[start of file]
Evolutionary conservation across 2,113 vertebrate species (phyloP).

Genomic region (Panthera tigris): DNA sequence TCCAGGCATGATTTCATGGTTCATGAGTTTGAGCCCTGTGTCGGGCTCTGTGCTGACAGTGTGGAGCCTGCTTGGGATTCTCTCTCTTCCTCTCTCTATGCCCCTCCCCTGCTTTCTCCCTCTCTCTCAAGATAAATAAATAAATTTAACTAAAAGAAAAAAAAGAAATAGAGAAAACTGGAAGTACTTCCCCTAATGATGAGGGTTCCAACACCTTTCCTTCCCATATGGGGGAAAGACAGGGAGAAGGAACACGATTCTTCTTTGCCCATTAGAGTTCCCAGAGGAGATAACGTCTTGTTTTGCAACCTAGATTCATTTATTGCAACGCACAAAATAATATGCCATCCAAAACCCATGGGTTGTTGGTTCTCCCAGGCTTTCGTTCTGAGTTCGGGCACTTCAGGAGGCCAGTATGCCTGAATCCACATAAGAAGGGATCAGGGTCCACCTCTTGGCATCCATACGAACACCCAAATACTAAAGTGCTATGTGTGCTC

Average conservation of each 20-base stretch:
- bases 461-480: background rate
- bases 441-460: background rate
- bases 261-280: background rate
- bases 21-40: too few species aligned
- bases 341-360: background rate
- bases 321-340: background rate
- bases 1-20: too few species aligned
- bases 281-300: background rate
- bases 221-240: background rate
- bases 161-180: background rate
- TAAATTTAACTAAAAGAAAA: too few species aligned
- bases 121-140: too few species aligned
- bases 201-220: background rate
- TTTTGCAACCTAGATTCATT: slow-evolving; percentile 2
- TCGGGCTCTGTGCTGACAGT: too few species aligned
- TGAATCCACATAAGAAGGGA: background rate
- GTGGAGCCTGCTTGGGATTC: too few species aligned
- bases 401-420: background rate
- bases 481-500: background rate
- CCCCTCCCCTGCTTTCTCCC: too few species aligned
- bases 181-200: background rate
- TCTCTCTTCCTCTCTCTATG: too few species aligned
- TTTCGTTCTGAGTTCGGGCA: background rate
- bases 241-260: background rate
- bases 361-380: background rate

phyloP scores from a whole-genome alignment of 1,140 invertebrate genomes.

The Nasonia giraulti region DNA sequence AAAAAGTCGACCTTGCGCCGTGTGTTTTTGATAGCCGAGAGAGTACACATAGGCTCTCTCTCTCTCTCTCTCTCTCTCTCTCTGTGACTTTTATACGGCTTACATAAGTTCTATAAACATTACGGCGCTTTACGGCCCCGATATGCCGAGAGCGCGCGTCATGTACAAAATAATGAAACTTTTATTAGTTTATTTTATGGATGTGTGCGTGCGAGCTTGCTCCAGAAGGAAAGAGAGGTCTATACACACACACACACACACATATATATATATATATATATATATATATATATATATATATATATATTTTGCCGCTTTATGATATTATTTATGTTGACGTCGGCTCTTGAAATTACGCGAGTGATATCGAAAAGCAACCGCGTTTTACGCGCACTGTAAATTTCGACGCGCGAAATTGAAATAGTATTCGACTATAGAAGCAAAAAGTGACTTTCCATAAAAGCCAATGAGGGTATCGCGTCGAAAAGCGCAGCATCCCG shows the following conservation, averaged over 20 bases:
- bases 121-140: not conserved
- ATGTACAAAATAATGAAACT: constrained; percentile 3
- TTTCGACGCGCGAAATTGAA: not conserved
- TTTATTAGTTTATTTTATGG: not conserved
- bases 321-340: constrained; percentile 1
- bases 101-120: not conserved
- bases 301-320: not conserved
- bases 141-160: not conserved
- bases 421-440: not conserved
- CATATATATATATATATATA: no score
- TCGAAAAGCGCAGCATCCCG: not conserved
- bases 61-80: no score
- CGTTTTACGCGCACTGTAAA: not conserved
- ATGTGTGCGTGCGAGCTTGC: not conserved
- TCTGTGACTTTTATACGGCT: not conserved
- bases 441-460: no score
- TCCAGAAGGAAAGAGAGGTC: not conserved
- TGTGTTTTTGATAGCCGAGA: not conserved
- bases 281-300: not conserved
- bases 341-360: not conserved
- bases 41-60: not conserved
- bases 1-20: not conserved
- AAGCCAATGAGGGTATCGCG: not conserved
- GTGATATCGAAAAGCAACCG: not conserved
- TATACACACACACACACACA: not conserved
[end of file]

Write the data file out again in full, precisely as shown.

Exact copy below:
Evolutionary conservation across 2,113 vertebrate species (phyloP).

Genomic region (Panthera tigris): DNA sequence TCCAGGCATGATTTCATGGTTCATGAGTTTGAGCCCTGTGTCGGGCTCTGTGCTGACAGTGTGGAGCCTGCTTGGGATTCTCTCTCTTCCTCTCTCTATGCCCCTCCCCTGCTTTCTCCCTCTCTCTCAAGATAAATAAATAAATTTAACTAAAAGAAAAAAAAGAAATAGAGAAAACTGGAAGTACTTCCCCTAATGATGAGGGTTCCAACACCTTTCCTTCCCATATGGGGGAAAGACAGGGAGAAGGAACACGATTCTTCTTTGCCCATTAGAGTTCCCAGAGGAGATAACGTCTTGTTTTGCAACCTAGATTCATTTATTGCAACGCACAAAATAATATGCCATCCAAAACCCATGGGTTGTTGGTTCTCCCAGGCTTTCGTTCTGAGTTCGGGCACTTCAGGAGGCCAGTATGCCTGAATCCACATAAGAAGGGATCAGGGTCCACCTCTTGGCATCCATACGAACACCCAAATACTAAAGTGCTATGTGTGCTC

Average conservation of each 20-base stretch:
- bases 461-480: background rate
- bases 441-460: background rate
- bases 261-280: background rate
- bases 21-40: too few species aligned
- bases 341-360: background rate
- bases 321-340: background rate
- bases 1-20: too few species aligned
- bases 281-300: background rate
- bases 221-240: background rate
- bases 161-180: background rate
- TAAATTTAACTAAAAGAAAA: too few species aligned
- bases 121-140: too few species aligned
- bases 201-220: background rate
- TTTTGCAACCTAGATTCATT: slow-evolving; percentile 2
- TCGGGCTCTGTGCTGACAGT: too few species aligned
- TGAATCCACATAAGAAGGGA: background rate
- GTGGAGCCTGCTTGGGATTC: too few species aligned
- bases 401-420: background rate
- bases 481-500: background rate
- CCCCTCCCCTGCTTTCTCCC: too few species aligned
- bases 181-200: background rate
- TCTCTCTTCCTCTCTCTATG: too few species aligned
- TTTCGTTCTGAGTTCGGGCA: background rate
- bases 241-260: background rate
- bases 361-380: background rate

phyloP scores from a whole-genome alignment of 1,140 invertebrate genomes.

The Nasonia giraulti region DNA sequence AAAAAGTCGACCTTGCGCCGTGTGTTTTTGATAGCCGAGAGAGTACACATAGGCTCTCTCTCTCTCTCTCTCTCTCTCTCTCTGTGACTTTTATACGGCTTACATAAGTTCTATAAACATTACGGCGCTTTACGGCCCCGATATGCCGAGAGCGCGCGTCATGTACAAAATAATGAAACTTTTATTAGTTTATTTTATGGATGTGTGCGTGCGAGCTTGCTCCAGAAGGAAAGAGAGGTCTATACACACACACACACACACATATATATATATATATATATATATATATATATATATATATATATATTTTGCCGCTTTATGATATTATTTATGTTGACGTCGGCTCTTGAAATTACGCGAGTGATATCGAAAAGCAACCGCGTTTTACGCGCACTGTAAATTTCGACGCGCGAAATTGAAATAGTATTCGACTATAGAAGCAAAAAGTGACTTTCCATAAAAGCCAATGAGGGTATCGCGTCGAAAAGCGCAGCATCCCG shows the following conservation, averaged over 20 bases:
- bases 121-140: not conserved
- ATGTACAAAATAATGAAACT: constrained; percentile 3
- TTTCGACGCGCGAAATTGAA: not conserved
- TTTATTAGTTTATTTTATGG: not conserved
- bases 321-340: constrained; percentile 1
- bases 101-120: not conserved
- bases 301-320: not conserved
- bases 141-160: not conserved
- bases 421-440: not conserved
- CATATATATATATATATATA: no score
- TCGAAAAGCGCAGCATCCCG: not conserved
- bases 61-80: no score
- CGTTTTACGCGCACTGTAAA: not conserved
- ATGTGTGCGTGCGAGCTTGC: not conserved
- TCTGTGACTTTTATACGGCT: not conserved
- bases 441-460: no score
- TCCAGAAGGAAAGAGAGGTC: not conserved
- TGTGTTTTTGATAGCCGAGA: not conserved
- bases 281-300: not conserved
- bases 341-360: not conserved
- bases 41-60: not conserved
- bases 1-20: not conserved
- AAGCCAATGAGGGTATCGCG: not conserved
- GTGATATCGAAAAGCAACCG: not conserved
- TATACACACACACACACACA: not conserved